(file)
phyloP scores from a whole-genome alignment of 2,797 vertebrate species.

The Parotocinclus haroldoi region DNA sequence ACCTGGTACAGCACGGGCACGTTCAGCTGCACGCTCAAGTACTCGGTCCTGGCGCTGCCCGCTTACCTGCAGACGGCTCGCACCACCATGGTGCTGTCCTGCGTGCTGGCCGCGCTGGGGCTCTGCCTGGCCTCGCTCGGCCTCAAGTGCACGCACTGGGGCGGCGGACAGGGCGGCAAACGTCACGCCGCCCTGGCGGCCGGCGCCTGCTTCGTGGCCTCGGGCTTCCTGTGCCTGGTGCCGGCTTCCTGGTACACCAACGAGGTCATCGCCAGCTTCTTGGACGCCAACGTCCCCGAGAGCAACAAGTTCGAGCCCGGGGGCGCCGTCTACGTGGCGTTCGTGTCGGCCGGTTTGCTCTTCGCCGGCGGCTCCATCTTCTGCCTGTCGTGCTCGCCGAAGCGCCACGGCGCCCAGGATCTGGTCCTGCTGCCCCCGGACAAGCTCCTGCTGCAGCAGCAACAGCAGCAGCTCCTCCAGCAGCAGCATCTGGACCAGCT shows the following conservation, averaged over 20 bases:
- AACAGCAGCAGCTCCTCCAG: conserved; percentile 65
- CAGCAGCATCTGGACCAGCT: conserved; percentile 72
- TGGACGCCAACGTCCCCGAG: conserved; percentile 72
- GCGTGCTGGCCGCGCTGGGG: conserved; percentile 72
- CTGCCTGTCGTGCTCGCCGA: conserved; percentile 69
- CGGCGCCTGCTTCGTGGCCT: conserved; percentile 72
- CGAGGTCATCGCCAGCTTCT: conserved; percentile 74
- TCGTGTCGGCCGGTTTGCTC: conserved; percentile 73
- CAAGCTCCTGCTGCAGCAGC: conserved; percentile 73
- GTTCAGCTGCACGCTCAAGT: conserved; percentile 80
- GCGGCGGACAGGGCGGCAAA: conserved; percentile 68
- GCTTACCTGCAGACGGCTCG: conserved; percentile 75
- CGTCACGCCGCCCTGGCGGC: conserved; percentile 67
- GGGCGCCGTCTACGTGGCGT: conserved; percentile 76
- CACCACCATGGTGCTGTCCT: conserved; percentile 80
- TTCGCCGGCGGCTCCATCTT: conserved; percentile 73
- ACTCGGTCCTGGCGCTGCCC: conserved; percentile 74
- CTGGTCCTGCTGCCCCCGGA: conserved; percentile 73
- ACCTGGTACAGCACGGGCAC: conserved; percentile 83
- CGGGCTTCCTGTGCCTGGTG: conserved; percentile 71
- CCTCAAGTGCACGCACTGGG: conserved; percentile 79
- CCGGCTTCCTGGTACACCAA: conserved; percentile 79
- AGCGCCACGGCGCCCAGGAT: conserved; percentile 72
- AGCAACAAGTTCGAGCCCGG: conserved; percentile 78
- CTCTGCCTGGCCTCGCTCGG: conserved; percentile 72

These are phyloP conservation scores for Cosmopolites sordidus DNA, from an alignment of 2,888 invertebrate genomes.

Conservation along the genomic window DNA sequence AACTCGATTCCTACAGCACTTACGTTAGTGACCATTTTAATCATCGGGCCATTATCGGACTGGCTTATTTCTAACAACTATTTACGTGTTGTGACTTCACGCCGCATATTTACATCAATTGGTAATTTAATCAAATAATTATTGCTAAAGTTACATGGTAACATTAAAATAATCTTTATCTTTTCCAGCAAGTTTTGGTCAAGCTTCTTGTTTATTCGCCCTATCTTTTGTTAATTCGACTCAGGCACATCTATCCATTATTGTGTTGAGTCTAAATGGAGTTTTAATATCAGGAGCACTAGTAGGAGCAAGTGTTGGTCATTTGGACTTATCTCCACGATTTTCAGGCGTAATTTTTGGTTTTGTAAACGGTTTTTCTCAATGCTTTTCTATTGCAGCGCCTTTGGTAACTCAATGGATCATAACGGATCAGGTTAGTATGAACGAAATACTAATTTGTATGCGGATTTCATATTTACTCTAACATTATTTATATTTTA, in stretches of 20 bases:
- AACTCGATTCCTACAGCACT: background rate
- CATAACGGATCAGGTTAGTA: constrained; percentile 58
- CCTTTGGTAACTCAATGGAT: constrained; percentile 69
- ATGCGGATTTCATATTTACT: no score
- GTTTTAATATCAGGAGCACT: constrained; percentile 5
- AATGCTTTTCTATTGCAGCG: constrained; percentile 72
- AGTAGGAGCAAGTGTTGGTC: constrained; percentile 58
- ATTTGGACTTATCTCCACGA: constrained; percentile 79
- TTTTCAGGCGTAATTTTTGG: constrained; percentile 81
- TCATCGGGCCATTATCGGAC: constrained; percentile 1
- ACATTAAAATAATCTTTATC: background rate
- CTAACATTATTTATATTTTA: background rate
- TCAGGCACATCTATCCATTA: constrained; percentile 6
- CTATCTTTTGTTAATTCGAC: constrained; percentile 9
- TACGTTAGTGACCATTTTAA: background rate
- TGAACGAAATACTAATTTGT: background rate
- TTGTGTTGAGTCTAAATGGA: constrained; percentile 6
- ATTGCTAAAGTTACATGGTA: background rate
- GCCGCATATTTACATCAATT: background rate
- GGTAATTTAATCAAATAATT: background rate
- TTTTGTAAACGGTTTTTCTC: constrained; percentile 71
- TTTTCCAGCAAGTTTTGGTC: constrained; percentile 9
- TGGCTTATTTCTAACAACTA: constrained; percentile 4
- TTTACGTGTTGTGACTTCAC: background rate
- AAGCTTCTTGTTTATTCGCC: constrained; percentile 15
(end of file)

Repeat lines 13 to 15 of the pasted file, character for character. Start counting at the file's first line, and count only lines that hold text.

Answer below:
- GCGGCGGACAGGGCGGCAAA: conserved; percentile 68
- GCTTACCTGCAGACGGCTCG: conserved; percentile 75
- CGTCACGCCGCCCTGGCGGC: conserved; percentile 67